Could a German 28-hour week make waves across Europe?
Nearly one million employees with Germany’s powerful metalworking union IG Metall won higher pay and the right to a reduced working week.
Germany’s powerful metalworking union IG Metall agreed Tuesday with bosses on a new right to switch temporarily to a 28-hour week.
Could the example from Europe’s largest economy — often a trailblazer in labour relations — be echoed by other countries?
What’s new about Tuesday’s deal?
As well as a pay rise, metalworkers in prosperous southwestern state Baden-Wuerttemberg agreed with bosses that they can in future switch temporarily to shorter hours.
Part-time working is not a new concept in German labour law, but it’s the first time employers will not have a veto even if they fear it will disrupt business.
Employees would switch from the present 35-hour limit to 28 hours per week for up to two years before a return to full-time work.
Until now, those switching temporarily to shorter hours have enjoyed no guarantee they could reclaim their full-time post.
Their salary will fall in line with the shorter number of hours, but some beneficiaries like young parents, those caring for elderly relatives or people doing shift work, will be able to take more paid holidays.
Baden-Wuerttemberg’s deal is likely to be extended to the rest of Germany, as the state is often used as a test case by employers and unions.
Could the 28-hour week spread?
Germany is basking in a period of high growth, historic low unemployment at 5.4 percent in January and a shortage of skilled labour, meaning workers could bring maximalist demands to talks with employers.
But the deal “is not transplantable to France” where unemployment is close to double its neighbour’s rate despite accelerating growth, said Pierre Gattaz, head of French employers’ association Medef.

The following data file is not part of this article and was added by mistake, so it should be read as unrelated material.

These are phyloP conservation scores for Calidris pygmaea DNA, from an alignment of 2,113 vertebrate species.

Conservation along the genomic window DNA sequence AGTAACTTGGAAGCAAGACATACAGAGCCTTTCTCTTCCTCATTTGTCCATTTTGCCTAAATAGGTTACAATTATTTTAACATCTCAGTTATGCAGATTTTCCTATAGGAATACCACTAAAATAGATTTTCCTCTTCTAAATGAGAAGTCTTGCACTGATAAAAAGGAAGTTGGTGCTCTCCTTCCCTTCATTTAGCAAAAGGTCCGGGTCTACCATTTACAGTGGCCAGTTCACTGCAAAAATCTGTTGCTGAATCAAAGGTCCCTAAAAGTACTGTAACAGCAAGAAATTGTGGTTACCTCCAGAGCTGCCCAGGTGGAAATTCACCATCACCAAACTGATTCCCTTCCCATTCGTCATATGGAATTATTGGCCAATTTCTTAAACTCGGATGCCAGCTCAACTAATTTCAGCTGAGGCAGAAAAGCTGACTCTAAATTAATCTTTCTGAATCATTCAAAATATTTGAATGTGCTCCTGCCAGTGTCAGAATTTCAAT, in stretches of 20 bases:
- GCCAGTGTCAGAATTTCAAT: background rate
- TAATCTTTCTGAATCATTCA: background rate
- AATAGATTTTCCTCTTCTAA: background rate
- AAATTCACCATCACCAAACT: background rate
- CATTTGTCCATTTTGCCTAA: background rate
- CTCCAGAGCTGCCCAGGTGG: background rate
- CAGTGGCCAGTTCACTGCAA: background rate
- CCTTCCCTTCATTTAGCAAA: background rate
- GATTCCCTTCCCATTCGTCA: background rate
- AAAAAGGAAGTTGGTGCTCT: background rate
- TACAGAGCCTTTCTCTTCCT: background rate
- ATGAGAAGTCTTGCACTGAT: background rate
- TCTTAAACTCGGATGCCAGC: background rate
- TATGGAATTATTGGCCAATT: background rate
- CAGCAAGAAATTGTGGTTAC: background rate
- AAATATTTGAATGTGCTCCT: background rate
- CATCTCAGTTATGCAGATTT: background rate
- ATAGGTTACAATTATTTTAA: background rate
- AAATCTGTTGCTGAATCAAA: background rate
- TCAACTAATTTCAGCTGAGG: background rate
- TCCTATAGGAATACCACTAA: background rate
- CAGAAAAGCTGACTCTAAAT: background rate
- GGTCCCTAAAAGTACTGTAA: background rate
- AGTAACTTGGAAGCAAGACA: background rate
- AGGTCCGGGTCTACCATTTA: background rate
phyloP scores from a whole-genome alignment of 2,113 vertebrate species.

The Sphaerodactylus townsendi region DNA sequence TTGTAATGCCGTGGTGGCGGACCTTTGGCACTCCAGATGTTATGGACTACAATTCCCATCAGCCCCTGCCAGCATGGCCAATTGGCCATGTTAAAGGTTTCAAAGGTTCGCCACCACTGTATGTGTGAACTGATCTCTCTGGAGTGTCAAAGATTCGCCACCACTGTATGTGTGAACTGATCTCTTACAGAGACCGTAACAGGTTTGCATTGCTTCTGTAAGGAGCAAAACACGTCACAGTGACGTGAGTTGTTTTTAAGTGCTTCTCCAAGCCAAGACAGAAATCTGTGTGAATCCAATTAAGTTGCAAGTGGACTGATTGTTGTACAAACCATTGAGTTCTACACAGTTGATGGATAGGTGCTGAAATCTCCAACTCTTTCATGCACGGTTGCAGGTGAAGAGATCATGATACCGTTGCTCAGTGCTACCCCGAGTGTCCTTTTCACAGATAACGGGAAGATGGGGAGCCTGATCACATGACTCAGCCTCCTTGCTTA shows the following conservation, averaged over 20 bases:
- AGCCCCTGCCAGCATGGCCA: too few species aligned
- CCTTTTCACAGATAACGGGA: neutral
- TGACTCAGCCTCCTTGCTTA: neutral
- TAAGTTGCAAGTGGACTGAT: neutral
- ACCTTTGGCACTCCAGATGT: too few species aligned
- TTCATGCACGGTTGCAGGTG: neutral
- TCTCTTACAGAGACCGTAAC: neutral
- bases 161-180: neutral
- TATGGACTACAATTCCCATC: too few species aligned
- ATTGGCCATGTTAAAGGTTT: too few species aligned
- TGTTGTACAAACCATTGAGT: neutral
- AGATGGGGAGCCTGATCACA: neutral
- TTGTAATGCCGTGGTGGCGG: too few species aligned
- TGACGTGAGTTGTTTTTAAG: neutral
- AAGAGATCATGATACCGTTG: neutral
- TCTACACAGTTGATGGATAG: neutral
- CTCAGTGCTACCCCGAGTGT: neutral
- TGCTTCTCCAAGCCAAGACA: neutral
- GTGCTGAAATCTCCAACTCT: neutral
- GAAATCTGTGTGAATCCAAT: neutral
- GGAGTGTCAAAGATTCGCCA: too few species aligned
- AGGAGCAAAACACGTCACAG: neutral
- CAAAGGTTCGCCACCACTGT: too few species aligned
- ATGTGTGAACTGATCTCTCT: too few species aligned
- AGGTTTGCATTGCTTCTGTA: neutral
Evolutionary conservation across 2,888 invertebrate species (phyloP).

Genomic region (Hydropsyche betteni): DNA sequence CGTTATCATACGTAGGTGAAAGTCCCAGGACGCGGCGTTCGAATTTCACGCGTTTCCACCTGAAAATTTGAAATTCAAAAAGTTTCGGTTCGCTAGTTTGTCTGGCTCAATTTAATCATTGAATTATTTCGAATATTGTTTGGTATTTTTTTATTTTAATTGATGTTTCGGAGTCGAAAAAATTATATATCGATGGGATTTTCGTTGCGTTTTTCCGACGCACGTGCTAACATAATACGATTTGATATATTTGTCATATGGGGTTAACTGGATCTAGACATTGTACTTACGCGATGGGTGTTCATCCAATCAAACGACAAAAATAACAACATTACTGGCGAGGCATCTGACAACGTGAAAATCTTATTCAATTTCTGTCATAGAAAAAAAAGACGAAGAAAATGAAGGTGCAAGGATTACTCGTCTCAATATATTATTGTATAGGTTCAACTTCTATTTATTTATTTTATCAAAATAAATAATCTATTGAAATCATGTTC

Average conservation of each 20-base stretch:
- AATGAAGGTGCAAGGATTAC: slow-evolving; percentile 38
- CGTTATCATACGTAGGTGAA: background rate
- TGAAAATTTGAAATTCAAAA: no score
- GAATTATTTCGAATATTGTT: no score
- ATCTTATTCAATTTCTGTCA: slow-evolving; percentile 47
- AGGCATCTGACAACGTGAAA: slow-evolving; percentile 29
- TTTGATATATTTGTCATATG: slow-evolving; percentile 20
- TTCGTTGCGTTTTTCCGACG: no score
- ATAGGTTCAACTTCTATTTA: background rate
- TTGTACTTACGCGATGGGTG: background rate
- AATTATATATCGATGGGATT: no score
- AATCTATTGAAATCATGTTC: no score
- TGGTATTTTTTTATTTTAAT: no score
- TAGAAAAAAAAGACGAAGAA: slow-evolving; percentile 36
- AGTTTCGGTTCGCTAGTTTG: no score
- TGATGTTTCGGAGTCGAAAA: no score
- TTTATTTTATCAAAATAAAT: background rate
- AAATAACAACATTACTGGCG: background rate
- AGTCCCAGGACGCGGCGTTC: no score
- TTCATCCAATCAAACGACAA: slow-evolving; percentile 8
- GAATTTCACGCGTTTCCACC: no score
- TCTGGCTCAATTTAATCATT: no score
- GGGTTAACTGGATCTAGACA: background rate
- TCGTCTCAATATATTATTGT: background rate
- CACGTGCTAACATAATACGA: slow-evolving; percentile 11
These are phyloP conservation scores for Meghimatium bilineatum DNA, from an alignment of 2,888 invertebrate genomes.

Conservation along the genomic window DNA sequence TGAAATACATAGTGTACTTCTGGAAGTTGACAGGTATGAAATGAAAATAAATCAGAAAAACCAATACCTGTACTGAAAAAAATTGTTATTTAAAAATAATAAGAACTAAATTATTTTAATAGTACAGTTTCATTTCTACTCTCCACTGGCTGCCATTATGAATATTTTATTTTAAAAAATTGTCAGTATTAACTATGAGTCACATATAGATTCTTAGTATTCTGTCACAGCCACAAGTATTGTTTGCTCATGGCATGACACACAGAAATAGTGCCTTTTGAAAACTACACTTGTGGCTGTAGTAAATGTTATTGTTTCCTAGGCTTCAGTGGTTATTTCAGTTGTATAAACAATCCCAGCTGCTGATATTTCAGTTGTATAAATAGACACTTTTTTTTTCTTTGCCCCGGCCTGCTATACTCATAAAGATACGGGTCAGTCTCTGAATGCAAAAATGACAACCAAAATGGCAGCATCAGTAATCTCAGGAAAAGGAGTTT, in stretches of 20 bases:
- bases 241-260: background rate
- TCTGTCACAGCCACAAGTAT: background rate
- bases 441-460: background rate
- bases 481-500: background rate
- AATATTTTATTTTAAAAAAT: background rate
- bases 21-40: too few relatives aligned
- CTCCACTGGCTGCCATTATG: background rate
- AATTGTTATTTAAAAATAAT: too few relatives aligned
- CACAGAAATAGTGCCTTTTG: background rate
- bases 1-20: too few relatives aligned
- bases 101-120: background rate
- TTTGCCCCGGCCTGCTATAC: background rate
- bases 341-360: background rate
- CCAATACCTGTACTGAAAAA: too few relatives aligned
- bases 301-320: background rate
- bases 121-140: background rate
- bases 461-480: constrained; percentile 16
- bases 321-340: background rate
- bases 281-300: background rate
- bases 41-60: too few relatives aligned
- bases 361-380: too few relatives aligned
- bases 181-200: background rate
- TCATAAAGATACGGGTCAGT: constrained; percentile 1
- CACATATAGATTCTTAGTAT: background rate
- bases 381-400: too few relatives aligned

With unemployment at 8.7 percent across the 19-nation eurozone — and almost 18 percent among under-25s — the same pressure on wages does not exist elsewhere, say analysts.
“Germany is the only one of the big countries where total slack in the labour market has fallen well below the pre-crisis levels of 2007-08,” ABN Amro economist Aline Schulling pointed out.
“Germany can afford pay rises,” acknowledged European Trade Union Confederation deputy general secretary Peter Scherrer.
But the deal “encourages workers and trade unions to organise for a fairer deal in all EU countries,” he continued.
“This agreement should inspire pay rises and better working time conditions not only across Germany, but in companies across Europe,” Scherrer insisted.
Why is IG Metall so effective?
IG Metall boasts almost 2.3 million members, making it Europe’s largest trade union.
It negotiates the employment rules for as many as 3.9 million in sectors ranging from engineering to textiles manufacturing to car production.
In Germany, the deals it strikes with bosses usually set the tone for labour relations in other parts of the economy, especially public-sector employees.
The union has long broken new ground in Europe, striking in 1982 for a 35-hour work week for the first time using the slogan “More time to live, love and laugh”.
It took until 1995 to wring a 35-hour deal out of bosses, but Germans were still five years ahead of France’s adoption of a shorter week.
IG Metall has also adapted its demands to the changing work/life balance of the digital economy, clinching a deal with Volkswagen in 2011 to ban email outside office hours.